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Travel clearance and public charge

The Manila Times logo The Manila Times 9/8/2019 CRISPIN R. ARANDA
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(Editor’s note: The opinions in this article are the author’s, as published by our content partner, and do not necessarily represent the views of MSN or Microsoft.)

IF you are a green card holder, do you still need a visa to travel to Canada?

Conversely, if you are a permanent resident of Canada, do you need a B-1/B-2 visa to travel to the United States?

Then, if you have a US visitor visa, can you travel to Canada — by air or land — without applying for a visit visa? Similarly, if you have a Canadian temporary resident/visitor visa, would you be allowed to fly or drive across the US border?

The US Customs and Border Protection (CBP) explains that a B-1 or B-2 visa holder may visit Canada or Mexico for up to 30 days and re-enter the US as long as the reentry is within the period noted on the Form I-94 of the traveler on first entry into the US.

The CBP provided this example: “If you come to the US on July 10th on a B2 visitor visa, you may go to Canada and/or Mexico (provided you have the proper documentation to enter those countries) on or after December 10th, and reenter the US any time up until January 10. But because the six-month period is up on January 10, you will also have to depart from the US on that same day to avoid being an ‘overstay’ (unless you applied for an extension of stay).”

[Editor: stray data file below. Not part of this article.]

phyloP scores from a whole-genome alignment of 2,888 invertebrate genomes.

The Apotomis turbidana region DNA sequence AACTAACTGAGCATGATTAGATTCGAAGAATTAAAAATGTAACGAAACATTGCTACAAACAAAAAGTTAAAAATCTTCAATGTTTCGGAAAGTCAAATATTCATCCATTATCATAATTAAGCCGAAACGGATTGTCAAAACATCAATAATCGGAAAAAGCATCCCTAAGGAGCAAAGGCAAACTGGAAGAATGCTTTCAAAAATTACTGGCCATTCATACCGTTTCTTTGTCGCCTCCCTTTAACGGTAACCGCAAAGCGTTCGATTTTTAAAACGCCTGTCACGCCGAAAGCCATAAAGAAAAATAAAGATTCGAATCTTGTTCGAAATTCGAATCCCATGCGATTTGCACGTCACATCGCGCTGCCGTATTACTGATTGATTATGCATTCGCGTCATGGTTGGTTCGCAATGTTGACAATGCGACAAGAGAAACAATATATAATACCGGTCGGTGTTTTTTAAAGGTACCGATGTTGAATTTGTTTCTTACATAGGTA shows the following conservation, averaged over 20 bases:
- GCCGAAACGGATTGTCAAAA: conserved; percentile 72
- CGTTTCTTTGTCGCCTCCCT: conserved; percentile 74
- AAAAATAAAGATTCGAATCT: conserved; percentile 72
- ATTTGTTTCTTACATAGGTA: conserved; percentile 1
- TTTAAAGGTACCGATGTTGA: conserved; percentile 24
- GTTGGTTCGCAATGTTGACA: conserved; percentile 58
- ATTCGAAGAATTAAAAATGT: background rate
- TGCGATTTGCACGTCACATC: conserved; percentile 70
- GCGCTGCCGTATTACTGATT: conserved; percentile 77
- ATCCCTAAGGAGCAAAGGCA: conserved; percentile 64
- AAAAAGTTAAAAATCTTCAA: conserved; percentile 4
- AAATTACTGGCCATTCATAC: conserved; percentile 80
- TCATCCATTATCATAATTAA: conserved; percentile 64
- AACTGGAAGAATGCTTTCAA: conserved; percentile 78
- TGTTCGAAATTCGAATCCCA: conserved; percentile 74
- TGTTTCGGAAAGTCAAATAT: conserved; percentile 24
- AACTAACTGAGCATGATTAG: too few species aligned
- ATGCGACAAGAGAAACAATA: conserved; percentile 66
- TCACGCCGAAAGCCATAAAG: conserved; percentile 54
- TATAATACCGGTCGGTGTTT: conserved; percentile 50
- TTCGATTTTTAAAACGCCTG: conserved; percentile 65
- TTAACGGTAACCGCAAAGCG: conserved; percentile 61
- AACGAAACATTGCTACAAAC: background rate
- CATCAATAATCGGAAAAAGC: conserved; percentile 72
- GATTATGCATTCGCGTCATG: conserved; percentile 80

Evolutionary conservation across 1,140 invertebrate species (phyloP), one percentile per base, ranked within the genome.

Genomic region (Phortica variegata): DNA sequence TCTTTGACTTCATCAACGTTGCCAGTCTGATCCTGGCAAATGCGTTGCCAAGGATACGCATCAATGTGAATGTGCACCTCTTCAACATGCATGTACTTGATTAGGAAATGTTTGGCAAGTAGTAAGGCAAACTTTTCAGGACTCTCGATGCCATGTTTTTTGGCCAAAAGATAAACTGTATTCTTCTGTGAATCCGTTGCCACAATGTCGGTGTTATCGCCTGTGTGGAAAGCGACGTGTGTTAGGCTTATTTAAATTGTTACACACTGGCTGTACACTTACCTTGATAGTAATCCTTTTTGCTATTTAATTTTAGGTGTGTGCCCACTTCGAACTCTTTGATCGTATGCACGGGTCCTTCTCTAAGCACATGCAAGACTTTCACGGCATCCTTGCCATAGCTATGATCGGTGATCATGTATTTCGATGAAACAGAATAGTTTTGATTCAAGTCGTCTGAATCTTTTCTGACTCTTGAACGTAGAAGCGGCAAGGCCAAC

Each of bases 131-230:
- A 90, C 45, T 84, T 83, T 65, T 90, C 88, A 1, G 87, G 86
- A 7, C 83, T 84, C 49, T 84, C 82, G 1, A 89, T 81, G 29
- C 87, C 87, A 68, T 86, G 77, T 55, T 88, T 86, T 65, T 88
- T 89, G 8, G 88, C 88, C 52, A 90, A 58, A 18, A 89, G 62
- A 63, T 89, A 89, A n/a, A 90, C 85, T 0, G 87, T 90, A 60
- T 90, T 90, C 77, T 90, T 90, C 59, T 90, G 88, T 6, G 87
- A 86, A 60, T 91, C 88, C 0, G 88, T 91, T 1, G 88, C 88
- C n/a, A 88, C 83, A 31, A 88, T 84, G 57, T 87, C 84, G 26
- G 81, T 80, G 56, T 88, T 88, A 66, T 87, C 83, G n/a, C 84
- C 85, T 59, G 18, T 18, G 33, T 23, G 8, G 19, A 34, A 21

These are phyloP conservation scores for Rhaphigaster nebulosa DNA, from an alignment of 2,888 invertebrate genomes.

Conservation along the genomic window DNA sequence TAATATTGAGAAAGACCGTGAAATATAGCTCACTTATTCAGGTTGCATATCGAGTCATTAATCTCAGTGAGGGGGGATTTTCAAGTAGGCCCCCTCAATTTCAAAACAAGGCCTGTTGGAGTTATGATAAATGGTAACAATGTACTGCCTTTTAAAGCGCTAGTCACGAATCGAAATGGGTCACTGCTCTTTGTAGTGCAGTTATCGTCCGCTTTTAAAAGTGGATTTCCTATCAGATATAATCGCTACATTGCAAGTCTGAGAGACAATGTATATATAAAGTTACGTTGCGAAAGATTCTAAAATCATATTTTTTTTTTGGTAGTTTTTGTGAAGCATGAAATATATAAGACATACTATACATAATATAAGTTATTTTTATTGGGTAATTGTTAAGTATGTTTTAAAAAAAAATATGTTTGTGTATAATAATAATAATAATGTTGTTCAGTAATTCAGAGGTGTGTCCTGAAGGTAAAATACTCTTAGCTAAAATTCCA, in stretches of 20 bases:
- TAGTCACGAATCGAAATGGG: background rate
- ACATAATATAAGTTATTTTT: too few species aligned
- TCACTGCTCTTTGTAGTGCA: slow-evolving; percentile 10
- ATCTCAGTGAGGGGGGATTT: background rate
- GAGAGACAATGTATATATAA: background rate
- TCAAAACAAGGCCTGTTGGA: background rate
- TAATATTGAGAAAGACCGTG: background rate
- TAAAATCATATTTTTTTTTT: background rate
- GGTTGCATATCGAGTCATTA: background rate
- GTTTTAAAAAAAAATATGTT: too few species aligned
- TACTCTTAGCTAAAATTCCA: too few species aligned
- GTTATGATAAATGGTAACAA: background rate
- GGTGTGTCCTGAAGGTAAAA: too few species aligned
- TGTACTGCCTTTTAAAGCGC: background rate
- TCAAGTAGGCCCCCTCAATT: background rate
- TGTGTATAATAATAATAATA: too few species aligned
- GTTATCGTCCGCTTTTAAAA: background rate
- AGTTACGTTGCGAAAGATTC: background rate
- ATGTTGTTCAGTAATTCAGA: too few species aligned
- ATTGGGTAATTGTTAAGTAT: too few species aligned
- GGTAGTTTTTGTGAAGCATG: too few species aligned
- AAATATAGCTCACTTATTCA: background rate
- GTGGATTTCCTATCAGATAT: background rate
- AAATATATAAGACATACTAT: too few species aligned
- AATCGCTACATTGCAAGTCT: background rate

Holders of US visitor visas are referred to as non-immigrants or temporary residents.

Green signal to travel to Canada. Green card holders do not need a visit visa (also referred to as temporary resident visa) to enter Canada.

However, if the green card holder is traveling by air, an electronic travel authorization (eTA) would be required. Those traveling by rail, train, bus or boat must have their green card ready for presentation.

Permanent residents of Canada and the US are still Filipino citizens with Philippine passports. Hence, they are still foreign nationals. The only difference is that they are legal foreign nationals in Canada and the US.

A Canadian or US citizen on the other hand does not need a visa to travel to either country.

Not being required to have a visa when entering either country does not mean that one can breeze through immigration and customs.

A US lawful permanent resident may have a hold or question regarding the validity of his or her status. A Filipino landed immigrant in Canada may also have issues as to the validity and other unresolved legal snags. In both cases, a travel clearance prior to traveling is essential to avoid being refused entry.

US arrival-departure document. Foreign visitors to the US are issued the arrival and departure record, the I-94, in either paper or electronic format, by a CBP officer at the port of entry.

Since April 30, 2013, most arrival and/or departure records are created electronically upon arrival.

Instead of a paper form, the visitor is issued an annotated stamp in the foreign passport. In case a paper form is issued, “the admitting CBP officer generally attaches the I-94 to the visitor’s passport and stamps the departure date on the form.”